How I Learnt Unlearnt Relearnt

Since I had not written for so long, I was wondering what I must blog about… I finally decided to write about some truly ‘Learn-Unlearn-Relearn’ moments that I have experienced here.

Not so long ago, I was completely against the caste based reservation system that exists in our education and government system. Like many others, I argued that it works against the merit system and thought that one shouldn’t be given any opportunity unless he deserves it by virtue of his merit.

When I went to B school, Azhar Khan our economics professor always tried to convince us on why the reservation system was necessary – ‘As these people were oppressed by the society for a long time, they are not on the same platform as others, It would take years for them to be brought on to a level playing field with others.’ I always argued against it, at least in my head and was never convinced.

Now that I am living amidst tribal children who hail from small villages in the hills and jungles, I truly appreciate the opportunity that this reservation system gives them. The school that I work with currently has more than 95% tribal children. What’s so different about them you may ask?  Here’s what :

Most of them are first generation learners – their parents never went to school.
To make things worse, their parents do not know the benefits of education and have other problems to worry about.
They hail from villages which are not easily accessible.
They hail from villages which mostly do not have functioning schools- either there is no school or no teacher or teacher is no good.
They hail from villages which have no healthcare.

As I am writing this, I remembered Bhima who is a student from our school currently studying medicine. It is a matter of huge pride for him, for his village and our school. He was a topper in class X in our school, but wouldn’t have made it to the medical college had it not been for the reservation for Scheduled tribes. The hardworking and sharp boy that he is, I am sure he will make a great doctor, one day.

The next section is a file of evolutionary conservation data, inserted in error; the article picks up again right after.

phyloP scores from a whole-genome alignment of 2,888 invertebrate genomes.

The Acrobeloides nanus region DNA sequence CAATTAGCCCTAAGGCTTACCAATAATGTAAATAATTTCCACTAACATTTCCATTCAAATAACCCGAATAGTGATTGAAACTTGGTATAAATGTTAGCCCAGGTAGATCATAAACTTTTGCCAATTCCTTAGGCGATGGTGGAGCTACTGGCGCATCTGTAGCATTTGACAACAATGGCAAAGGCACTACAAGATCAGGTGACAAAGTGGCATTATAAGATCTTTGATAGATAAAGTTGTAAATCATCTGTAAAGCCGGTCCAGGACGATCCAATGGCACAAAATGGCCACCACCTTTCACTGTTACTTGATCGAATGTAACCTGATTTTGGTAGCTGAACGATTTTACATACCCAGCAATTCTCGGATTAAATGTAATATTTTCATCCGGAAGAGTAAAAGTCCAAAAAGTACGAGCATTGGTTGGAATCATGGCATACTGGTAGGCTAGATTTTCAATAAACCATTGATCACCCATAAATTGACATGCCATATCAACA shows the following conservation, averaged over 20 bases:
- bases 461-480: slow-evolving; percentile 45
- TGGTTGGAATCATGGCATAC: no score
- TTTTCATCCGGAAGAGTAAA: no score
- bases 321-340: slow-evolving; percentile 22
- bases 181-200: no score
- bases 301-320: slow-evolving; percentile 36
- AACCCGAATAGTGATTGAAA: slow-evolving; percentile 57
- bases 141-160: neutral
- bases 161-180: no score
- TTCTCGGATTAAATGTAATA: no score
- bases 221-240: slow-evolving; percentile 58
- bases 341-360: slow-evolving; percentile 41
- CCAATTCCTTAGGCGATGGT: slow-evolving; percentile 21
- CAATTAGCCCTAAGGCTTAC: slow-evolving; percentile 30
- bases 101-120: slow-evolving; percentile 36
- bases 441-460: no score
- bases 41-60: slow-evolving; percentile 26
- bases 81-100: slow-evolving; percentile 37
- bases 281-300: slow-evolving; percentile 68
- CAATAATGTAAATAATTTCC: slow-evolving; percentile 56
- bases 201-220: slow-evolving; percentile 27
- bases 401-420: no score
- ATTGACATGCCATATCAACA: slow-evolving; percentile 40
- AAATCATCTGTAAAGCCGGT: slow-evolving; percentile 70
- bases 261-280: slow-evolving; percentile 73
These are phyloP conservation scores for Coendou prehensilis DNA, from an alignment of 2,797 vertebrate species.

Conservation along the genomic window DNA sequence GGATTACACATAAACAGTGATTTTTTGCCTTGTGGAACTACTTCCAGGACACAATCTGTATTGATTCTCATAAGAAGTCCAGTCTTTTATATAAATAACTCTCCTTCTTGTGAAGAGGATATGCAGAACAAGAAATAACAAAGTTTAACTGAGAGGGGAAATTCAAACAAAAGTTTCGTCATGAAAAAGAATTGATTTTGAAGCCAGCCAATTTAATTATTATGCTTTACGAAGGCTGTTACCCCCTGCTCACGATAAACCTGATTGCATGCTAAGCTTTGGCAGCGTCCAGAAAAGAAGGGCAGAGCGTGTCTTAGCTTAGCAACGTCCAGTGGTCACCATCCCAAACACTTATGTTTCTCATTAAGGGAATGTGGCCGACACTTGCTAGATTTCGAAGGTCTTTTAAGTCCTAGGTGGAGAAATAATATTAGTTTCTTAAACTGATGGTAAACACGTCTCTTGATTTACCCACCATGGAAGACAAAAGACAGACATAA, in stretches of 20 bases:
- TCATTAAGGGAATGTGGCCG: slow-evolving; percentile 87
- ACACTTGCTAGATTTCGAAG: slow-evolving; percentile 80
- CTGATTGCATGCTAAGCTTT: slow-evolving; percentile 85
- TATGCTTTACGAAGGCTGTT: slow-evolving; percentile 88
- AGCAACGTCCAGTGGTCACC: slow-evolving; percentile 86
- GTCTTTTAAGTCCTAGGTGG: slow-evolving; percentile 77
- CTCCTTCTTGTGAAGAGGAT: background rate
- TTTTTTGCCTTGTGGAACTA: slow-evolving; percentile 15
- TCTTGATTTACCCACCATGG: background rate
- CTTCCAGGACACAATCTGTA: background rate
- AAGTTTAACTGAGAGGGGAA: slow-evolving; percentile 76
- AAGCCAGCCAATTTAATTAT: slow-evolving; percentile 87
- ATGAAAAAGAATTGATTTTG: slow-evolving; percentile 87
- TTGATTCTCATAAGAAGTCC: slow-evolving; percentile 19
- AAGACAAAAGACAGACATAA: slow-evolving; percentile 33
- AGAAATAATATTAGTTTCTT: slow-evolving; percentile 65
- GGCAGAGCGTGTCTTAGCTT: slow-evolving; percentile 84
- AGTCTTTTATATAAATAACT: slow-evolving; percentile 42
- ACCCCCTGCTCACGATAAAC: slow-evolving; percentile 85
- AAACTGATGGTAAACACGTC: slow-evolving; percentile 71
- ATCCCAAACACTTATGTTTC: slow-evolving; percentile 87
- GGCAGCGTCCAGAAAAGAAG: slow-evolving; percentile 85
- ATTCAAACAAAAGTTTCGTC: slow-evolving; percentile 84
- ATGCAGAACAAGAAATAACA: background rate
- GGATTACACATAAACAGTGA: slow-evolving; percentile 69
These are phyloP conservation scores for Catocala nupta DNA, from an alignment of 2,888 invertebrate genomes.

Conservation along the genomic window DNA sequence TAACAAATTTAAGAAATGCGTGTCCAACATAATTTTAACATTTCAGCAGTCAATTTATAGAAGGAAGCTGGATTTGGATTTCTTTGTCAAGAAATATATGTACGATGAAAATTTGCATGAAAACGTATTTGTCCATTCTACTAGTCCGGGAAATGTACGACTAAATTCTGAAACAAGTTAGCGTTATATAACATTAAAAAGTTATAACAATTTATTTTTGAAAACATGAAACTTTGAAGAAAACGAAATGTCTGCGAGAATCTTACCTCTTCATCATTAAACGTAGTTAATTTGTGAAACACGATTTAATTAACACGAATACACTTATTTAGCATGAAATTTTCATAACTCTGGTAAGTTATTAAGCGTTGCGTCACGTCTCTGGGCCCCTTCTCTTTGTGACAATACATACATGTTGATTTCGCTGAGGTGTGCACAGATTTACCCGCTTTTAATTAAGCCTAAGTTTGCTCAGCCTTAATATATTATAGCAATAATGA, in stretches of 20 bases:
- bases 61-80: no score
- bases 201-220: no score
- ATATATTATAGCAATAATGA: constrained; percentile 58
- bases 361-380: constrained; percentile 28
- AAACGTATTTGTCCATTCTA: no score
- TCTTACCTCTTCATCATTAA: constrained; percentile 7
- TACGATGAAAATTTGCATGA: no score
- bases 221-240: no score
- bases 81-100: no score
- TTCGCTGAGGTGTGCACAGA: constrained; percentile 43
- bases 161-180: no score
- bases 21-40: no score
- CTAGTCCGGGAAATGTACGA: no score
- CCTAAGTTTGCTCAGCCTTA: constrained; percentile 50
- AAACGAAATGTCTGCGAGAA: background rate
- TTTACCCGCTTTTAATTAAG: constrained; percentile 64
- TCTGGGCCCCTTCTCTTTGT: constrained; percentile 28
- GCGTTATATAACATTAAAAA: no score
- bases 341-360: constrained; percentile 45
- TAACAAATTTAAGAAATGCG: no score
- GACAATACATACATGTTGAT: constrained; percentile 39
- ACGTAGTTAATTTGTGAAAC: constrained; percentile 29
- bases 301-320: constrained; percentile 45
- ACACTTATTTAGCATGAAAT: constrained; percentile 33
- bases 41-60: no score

From our school, the number of students who go on to study post class XII is not many, there are many barriers – lack of family support, money, language barrier (most UG courses are in English), lack of awareness, lack of interest even! So, when the few determined and hardworking students who want to go ahead and study- completely self motivated, imagine a situation that they are not able to because of their low income or not meeting the extraordinarily high cut off marks?

The Class X results are out today, I will soon know how our students have fared. I am expecting a couple of them to cross 85% which is a very big deal! These boys want to study in a good school in Bhubaneswar, but will they get a seat with their marks? I truly hope so.

My point is this, had they been in an urban school, they would have probably scored 95%+ like the toppers there these days do. But with the kind of exposure, the school and the teachers they had, this is the best they could have done.

These students who gave their exams in Feb this year came back to school to learn computers. The school received a donation of 10 computers and the lab was functional starting March and these students did not get the opportunity to benefit from it while in school. They came back to school, during their holidays when the rest of the children their age were just rejoicing having completed class X board exams – only because they were highly motivated to learn. Our infants in the cities today are born with tablets in their hand, parents can’t even imagine feeding their babies without their favourite videos from youtube and these sixteen year olds were just happy to touch a keyboard for 20 odd days!

There is a boy in class VI who told me he has to walk 50 kms from the nearest motor-able road to reach his village. He takes two days to walk to his village, (most of it a steep uphill climb) after the bus drops him off on the nearest road. Can you imagine how inaccessible his village is? And we expect him to be able to be just like you and me?

My biggest learning here is that:

Children everywhere have the same potential; it’s just the opportunities and platforms that are different.

Wouldn’t it be unfair if a child has to continue to suffer just like his forefathers who were denied equal opportunities? The reservation in education system for these children has the right intentions; you may argue that it’s highly misused, that these children wont be able to cope with the tough courses, that politicians use it for vote bank politics, meritorious students lose out etc.